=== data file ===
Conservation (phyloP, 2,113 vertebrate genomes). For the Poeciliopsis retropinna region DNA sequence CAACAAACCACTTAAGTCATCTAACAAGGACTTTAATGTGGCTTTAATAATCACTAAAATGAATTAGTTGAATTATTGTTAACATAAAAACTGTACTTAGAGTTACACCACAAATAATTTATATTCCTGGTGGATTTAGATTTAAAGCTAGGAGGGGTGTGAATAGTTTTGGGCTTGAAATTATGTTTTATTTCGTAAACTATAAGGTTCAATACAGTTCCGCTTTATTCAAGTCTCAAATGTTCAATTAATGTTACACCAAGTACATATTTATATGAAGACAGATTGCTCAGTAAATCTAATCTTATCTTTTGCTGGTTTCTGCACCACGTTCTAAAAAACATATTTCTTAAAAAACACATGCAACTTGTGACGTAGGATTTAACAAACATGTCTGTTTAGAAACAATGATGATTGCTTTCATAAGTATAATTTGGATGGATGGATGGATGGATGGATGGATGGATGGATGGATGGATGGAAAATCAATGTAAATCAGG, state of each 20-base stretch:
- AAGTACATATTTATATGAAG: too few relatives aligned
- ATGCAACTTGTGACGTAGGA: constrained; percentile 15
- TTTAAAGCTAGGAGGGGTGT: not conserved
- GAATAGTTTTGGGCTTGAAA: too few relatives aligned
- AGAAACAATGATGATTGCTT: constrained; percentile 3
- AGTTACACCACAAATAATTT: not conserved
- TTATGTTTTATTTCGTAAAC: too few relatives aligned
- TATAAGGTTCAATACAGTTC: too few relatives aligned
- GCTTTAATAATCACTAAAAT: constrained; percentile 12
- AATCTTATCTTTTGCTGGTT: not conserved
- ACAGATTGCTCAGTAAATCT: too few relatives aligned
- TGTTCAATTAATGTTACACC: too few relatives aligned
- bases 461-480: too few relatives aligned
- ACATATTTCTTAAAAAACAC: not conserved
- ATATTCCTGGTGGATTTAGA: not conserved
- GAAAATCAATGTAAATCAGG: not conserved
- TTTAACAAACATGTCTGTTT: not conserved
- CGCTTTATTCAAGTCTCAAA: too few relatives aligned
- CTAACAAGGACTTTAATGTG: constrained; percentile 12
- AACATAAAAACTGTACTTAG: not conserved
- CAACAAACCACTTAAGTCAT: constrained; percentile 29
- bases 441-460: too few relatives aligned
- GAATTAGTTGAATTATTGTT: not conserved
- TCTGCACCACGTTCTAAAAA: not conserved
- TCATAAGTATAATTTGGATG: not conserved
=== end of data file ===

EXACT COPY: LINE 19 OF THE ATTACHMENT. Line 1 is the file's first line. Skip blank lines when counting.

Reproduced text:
- CGCTTTATTCAAGTCTCAAA: too few relatives aligned